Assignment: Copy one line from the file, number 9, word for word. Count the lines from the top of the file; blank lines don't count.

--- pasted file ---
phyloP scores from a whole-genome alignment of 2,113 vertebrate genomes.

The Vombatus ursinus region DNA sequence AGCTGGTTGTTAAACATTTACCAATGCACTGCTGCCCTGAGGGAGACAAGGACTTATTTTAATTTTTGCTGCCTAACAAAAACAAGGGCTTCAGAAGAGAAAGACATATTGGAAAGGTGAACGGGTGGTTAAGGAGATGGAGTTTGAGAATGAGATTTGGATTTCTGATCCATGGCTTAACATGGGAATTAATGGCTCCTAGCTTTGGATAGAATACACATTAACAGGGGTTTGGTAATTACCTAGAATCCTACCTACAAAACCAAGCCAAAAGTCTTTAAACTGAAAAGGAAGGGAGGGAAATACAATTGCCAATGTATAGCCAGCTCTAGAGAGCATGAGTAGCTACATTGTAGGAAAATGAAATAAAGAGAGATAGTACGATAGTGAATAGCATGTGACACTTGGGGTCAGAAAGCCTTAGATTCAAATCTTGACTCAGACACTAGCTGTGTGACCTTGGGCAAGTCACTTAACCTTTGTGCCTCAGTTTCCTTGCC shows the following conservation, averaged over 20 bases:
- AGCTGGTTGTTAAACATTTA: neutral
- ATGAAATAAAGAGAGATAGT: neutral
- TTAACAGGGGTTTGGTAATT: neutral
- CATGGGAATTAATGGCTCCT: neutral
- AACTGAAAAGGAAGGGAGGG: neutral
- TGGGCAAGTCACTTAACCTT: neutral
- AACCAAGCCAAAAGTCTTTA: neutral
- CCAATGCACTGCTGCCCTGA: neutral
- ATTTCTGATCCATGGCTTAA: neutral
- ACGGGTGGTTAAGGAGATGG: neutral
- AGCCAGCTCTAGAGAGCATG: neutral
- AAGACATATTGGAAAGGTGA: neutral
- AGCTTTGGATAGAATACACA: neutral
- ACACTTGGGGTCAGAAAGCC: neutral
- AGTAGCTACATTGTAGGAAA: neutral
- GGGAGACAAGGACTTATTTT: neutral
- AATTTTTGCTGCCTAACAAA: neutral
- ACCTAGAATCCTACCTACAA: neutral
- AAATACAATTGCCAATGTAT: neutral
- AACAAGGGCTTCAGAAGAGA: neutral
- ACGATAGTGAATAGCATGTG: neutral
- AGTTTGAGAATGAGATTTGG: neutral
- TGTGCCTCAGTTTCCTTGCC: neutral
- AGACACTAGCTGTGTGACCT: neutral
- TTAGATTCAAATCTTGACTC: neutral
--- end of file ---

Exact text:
- AACCAAGCCAAAAGTCTTTA: neutral